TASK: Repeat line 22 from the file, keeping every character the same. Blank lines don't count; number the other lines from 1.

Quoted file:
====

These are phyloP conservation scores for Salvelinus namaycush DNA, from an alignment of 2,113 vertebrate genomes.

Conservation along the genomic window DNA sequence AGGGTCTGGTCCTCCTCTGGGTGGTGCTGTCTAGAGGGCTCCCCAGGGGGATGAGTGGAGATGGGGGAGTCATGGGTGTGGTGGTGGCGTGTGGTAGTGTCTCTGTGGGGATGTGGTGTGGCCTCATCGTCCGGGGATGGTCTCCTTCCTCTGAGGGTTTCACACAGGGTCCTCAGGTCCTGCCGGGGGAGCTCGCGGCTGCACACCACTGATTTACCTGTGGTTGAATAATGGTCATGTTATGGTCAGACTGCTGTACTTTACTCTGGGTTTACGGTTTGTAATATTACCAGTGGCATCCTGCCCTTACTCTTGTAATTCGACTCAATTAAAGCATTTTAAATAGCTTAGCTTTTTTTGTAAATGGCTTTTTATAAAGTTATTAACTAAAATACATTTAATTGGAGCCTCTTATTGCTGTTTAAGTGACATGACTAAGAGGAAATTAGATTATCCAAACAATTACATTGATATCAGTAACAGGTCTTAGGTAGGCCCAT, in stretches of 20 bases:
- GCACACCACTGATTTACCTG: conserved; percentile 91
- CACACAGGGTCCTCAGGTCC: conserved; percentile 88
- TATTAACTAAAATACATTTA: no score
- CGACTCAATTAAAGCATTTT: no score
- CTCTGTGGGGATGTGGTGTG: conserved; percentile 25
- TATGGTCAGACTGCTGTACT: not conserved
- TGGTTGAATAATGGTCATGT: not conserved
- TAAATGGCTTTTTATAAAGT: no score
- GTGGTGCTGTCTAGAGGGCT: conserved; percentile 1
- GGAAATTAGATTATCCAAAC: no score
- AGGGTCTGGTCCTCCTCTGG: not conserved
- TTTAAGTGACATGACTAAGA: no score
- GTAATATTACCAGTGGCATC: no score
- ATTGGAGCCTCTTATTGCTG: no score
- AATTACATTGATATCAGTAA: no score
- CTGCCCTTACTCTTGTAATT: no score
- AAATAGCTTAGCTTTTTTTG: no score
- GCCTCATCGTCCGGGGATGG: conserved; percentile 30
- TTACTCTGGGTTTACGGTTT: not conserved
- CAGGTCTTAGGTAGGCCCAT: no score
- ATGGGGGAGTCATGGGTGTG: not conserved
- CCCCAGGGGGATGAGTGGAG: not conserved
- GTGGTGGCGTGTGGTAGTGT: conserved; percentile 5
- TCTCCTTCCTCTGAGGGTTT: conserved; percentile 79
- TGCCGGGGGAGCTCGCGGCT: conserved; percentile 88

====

- CAGGTCTTAGGTAGGCCCAT: no score